Maker: National Institute for Medical Research
Place made: London, Greater London, England, United Kingdom, 1946
Collection: Wellcome Images; Library reference no.: Science Museum 1984-1086

Copyrighted work available under Creative Commons Attribution only licence CC BY 4.0 http://creativecommons.org/licenses/by/4.0/

Seminar 6: “A midwife should be welcoming”

‘“A midwife should be welcoming”: personality, midwives, and shifting perceptions of healthcare in Uganda, 1918-1979’

The sixth HSMT seminar of Michaelmas Term will take place at 16.00 on Monday 14th November (Week 6) in the Lecture Theatre of the History Faculty on George Street, and will be delivered by Kathleen Vongsathorn.

Vongsathorn’s research project focuses on the role of gender in the perception, spread, and adaptation of biomedicine and biomedical knowledge in twentieth-century Uganda. While women rarely appear in formal medical reports generated within Uganda, biomedically trained women outnumbered men in mission medical institutions.  Much of the provision of and teaching about biomedicine in Uganda was in the hands of women missionaries, or in the hands of the Ugandan women that they trained.  The first formalised biomedical training programmes for women in Uganda were midwifery schools, and these midwives staffed a network of maternity and child welfare centres that stretched across the country.  The main goal of these centres was to reduce maternal and infant mortality, but while infant mortality has been drastically reduced over the course of the twentieth and twenty-first centuries, maternal mortality rates in Uganda are still very high, in large part because even today, only 57 percent of women in Uganda have ‘skilled’ assistance in their deliveries.  There are a variety of reasons that so many women give birth without a biomedical professional attendance, but significant among them is many women’s – or their relatives’ – reluctance to deliver in health centres.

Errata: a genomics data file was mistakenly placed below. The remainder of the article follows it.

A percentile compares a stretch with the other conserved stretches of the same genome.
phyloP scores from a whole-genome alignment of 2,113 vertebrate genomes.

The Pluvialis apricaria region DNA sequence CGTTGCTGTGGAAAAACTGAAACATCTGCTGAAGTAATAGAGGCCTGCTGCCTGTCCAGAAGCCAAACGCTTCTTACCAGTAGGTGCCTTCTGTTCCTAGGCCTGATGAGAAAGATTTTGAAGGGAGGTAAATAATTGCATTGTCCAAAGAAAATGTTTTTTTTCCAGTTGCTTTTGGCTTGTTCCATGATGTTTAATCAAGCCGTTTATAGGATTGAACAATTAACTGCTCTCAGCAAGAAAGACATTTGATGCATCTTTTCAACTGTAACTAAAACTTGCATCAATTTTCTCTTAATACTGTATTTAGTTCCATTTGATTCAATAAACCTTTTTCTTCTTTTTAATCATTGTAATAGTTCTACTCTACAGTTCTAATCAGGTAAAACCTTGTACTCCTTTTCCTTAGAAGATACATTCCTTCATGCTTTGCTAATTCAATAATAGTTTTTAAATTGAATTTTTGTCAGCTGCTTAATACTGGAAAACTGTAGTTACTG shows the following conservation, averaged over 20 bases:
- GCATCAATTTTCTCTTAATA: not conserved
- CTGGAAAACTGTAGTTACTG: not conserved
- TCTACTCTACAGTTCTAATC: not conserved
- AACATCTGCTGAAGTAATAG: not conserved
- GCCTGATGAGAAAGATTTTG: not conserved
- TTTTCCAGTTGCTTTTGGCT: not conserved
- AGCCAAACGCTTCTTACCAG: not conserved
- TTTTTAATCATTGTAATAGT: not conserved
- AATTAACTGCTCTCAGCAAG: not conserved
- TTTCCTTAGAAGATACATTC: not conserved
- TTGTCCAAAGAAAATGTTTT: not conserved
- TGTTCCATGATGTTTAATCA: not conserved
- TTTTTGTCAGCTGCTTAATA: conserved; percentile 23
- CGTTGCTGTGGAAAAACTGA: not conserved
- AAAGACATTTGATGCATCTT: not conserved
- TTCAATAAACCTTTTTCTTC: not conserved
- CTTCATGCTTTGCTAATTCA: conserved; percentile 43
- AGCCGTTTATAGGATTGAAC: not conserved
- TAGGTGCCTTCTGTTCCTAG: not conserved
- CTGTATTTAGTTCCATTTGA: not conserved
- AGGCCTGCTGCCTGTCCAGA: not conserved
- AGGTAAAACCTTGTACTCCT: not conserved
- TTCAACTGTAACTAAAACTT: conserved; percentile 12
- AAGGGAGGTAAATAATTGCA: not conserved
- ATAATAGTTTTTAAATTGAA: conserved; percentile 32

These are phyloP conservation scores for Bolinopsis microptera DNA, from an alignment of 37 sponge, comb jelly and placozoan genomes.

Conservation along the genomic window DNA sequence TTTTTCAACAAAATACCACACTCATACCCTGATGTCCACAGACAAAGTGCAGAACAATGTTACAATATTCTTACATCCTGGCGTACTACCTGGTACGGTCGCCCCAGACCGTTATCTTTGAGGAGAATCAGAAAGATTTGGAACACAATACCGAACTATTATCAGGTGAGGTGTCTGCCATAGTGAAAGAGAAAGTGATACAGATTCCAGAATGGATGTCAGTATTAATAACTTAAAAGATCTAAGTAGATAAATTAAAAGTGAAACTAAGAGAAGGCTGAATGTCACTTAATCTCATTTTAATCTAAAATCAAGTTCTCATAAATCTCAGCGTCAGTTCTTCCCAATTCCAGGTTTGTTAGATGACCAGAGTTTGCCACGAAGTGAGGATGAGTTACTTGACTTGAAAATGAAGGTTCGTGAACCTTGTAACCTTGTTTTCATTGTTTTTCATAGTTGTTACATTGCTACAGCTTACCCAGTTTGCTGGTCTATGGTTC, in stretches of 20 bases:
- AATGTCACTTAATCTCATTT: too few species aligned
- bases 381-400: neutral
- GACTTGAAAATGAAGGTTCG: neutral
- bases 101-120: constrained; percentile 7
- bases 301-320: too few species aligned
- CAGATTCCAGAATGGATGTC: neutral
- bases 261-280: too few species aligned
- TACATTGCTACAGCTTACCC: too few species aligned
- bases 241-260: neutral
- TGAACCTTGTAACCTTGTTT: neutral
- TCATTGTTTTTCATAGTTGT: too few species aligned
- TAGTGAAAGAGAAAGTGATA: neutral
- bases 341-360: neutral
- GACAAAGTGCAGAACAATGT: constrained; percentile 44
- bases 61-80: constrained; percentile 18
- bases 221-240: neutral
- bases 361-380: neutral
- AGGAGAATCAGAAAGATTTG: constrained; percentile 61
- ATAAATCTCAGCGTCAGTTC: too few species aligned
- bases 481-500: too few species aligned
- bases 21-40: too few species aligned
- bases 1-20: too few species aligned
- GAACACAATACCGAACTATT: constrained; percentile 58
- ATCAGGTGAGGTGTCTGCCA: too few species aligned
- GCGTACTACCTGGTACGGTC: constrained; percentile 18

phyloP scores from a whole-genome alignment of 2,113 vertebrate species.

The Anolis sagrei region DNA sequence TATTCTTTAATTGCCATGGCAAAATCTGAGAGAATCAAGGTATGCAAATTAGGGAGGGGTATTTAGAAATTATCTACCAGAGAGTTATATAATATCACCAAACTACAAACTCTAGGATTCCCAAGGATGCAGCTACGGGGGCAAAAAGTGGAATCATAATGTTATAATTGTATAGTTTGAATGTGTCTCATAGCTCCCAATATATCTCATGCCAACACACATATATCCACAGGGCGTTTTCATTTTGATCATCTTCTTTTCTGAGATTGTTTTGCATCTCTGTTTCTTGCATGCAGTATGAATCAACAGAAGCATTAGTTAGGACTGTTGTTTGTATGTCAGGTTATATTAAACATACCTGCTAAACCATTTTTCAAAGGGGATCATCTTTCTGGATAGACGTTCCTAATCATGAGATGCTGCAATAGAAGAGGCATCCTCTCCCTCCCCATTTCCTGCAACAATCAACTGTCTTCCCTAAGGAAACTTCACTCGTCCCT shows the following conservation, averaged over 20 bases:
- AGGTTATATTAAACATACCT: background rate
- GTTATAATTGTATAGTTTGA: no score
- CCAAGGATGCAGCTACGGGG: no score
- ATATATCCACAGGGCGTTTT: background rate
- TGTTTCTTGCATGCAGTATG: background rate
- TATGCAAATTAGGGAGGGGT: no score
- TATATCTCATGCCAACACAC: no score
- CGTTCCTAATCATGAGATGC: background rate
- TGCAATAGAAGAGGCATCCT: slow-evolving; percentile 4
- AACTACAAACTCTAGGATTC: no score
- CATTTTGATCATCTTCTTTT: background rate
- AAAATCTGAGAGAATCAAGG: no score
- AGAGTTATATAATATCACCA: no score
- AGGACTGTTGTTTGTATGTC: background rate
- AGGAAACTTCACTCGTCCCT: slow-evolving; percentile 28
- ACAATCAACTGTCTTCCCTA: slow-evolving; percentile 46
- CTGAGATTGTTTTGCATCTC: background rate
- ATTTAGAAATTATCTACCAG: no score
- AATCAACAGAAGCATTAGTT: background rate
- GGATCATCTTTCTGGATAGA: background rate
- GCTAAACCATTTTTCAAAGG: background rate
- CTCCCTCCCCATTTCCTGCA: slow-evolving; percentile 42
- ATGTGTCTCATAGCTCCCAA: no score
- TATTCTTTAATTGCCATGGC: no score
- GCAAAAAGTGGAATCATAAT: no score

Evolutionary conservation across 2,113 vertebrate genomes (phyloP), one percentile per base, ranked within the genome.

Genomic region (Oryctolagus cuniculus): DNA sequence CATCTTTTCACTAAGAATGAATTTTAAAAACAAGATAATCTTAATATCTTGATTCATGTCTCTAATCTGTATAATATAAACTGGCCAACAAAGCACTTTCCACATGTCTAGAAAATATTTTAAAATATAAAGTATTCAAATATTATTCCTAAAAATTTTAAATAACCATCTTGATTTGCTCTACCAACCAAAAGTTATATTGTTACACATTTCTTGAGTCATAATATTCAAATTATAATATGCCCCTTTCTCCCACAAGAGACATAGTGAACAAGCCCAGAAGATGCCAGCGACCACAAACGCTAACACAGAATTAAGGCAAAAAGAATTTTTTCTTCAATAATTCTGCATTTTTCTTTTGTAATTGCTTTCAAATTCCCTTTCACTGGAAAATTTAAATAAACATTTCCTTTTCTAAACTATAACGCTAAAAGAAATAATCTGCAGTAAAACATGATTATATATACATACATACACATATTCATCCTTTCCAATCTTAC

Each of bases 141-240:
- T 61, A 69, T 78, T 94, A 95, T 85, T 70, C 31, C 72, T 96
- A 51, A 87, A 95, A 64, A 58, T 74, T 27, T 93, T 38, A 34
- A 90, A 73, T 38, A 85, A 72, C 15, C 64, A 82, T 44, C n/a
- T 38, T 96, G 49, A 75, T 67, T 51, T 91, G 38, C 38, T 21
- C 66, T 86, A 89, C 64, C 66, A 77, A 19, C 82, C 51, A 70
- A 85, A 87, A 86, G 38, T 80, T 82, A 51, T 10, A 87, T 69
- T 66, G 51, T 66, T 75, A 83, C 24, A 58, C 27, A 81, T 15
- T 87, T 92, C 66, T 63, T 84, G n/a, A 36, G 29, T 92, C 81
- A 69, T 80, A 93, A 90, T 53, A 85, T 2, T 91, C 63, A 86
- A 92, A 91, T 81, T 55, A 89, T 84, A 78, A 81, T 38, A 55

Drawing on interviews with midwives, traditional birth attendants, and community members in Uganda, and on hospital, mission, and government records, the seminar will discuss the reasons why women have chosen to engage with biomedical services while pregnant and delivering babies, why they have chosen not to, how those choices have changed (or not) over time, and why.  Specifically, it will focus on the role of the midwife’s ‘character’, or behaviour, in encouraging and discouraging women from coming to biomedical health centres for antenatal care and for deliveries.  For many Ugandans, especially in rural areas, midwives were the first point of contact with biomedicine, and this paper explores changing ideas about health and health seeking behaviour through these women and their social presence in communities.

Vongsathorn is a former doctoral student of the Wellcome Unit, and as such we hold a copy of her D.Phil. thesis in the library, shelved under her surname on the theses shelf in Library Room 1. The work is titled, ‘Things that matter’: missionaries, government, and patients in the shaping of Uganda’s leprosy settlements, 1927-1951, and the abstract can be read here in the Oxford Research Archive.

The Unit Library also holds several monographs specifically concerning the subject of healthcare in Uganda. We have a copy of a survey prepared for the Medicine and Public Health in Africa section of the Oxford Development Records project, entitled The medical services of Uganda in 1954-1955 (RA552.U33 BUL 1984) and written by Mary Bull, and this has a small section on nurses and midwives (p.42-43). The report provides a factual snapshot of the state of medical services during one particular year. A more general account on a period of difficulty in Ugandan health services can be found in Crisis in Uganda : the breakdown of health services (RA552.U4 CRI 1985), edited by Cole P. Dodge and Paul D. Wiebe. The work examines how Uganda went from having one of the most highly-developed health services delivery systems in Africa at its independence in 1962 and into the early 1970s, to being one of the world’s least developed nations following a period of troubles.